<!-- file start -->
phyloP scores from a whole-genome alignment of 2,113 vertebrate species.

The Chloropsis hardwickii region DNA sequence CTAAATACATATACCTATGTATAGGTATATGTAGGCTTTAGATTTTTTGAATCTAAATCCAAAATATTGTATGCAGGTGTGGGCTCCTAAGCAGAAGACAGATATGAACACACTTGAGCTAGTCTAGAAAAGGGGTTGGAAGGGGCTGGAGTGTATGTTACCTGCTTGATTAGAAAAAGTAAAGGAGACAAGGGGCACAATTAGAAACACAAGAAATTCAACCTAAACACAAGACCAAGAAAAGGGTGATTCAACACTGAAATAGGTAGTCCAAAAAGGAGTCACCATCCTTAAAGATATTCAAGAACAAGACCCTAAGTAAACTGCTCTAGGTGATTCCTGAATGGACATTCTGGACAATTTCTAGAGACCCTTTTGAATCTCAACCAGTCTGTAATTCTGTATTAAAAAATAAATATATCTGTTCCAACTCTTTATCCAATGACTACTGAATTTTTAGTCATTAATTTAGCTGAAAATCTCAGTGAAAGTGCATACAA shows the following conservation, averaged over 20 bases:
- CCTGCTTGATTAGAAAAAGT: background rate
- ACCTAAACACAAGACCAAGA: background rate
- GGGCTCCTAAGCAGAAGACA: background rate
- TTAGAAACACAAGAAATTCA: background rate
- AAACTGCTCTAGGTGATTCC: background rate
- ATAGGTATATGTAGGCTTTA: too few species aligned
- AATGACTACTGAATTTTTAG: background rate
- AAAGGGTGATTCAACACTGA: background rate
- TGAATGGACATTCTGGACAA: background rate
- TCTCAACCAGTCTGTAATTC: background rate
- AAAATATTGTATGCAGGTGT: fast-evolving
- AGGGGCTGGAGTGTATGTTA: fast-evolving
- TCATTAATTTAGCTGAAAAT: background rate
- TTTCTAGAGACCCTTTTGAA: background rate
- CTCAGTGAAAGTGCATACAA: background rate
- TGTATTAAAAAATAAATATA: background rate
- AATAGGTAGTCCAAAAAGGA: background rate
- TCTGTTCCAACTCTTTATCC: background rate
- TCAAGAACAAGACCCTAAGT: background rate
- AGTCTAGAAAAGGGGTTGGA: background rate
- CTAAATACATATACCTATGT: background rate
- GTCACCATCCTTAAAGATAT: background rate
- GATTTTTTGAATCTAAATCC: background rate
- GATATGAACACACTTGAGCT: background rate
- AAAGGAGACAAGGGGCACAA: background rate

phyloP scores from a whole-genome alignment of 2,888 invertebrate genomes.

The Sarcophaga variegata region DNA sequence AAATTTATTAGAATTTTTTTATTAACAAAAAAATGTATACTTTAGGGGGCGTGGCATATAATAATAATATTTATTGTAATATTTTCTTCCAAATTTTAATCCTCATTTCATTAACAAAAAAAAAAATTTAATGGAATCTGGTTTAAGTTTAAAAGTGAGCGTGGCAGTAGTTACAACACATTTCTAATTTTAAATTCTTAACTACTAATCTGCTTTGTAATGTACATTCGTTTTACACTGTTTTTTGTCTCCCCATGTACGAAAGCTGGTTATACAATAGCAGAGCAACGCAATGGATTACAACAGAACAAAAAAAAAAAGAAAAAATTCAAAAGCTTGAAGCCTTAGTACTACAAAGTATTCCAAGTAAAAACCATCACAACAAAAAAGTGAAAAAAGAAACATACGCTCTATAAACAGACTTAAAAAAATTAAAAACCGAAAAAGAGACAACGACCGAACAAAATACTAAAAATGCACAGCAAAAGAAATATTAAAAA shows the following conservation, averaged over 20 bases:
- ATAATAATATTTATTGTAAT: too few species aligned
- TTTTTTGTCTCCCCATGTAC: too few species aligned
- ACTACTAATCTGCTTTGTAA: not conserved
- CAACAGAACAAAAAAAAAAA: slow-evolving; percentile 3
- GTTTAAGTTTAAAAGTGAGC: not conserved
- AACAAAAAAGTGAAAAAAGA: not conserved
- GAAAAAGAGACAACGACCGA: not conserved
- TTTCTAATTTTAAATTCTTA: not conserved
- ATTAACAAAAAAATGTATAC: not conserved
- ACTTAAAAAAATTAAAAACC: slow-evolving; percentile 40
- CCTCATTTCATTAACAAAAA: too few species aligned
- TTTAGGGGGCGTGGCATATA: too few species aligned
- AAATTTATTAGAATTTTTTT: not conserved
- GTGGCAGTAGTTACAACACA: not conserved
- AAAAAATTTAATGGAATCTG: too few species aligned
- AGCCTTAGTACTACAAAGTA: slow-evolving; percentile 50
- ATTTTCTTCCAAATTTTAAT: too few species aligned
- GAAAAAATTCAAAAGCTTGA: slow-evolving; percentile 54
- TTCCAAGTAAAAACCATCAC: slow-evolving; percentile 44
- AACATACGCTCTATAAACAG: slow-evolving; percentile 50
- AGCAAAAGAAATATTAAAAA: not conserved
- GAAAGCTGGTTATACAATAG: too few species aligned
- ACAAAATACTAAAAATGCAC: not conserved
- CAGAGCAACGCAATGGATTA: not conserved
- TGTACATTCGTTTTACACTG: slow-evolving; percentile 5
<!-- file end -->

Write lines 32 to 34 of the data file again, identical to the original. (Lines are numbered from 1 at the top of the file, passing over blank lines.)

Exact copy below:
- ACTACTAATCTGCTTTGTAA: not conserved
- CAACAGAACAAAAAAAAAAA: slow-evolving; percentile 3
- GTTTAAGTTTAAAAGTGAGC: not conserved